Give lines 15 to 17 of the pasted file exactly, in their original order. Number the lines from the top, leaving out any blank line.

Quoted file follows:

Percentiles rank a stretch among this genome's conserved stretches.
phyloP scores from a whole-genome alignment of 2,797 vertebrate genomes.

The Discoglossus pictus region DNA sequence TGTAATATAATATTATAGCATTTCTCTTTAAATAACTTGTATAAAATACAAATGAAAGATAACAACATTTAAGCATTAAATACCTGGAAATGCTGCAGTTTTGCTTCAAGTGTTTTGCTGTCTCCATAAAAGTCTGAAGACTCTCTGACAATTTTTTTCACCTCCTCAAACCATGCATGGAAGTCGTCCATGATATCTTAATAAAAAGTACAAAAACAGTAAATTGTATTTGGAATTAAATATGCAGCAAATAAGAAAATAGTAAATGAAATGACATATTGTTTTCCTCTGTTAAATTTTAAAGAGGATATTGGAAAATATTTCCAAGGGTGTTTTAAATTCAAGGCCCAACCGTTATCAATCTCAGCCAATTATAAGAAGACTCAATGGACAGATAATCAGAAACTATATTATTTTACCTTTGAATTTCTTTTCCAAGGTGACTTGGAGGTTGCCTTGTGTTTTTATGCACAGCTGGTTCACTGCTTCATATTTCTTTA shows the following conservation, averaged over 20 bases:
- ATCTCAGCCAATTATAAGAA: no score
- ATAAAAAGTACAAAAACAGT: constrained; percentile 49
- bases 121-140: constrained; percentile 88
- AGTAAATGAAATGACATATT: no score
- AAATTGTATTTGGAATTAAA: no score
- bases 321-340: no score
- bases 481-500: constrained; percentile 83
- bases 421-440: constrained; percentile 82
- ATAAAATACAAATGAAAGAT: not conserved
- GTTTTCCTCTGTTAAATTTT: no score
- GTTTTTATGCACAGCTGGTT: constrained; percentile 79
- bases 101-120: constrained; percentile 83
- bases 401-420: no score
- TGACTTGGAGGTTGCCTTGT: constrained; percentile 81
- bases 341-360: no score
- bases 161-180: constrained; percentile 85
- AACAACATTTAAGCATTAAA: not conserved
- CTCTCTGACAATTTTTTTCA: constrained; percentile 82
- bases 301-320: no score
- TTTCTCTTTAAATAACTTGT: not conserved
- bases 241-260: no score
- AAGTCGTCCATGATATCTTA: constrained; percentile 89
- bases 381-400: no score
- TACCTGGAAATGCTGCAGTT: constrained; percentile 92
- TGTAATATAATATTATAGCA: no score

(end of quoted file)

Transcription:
- bases 101-120: constrained; percentile 83
- bases 401-420: no score
- TGACTTGGAGGTTGCCTTGT: constrained; percentile 81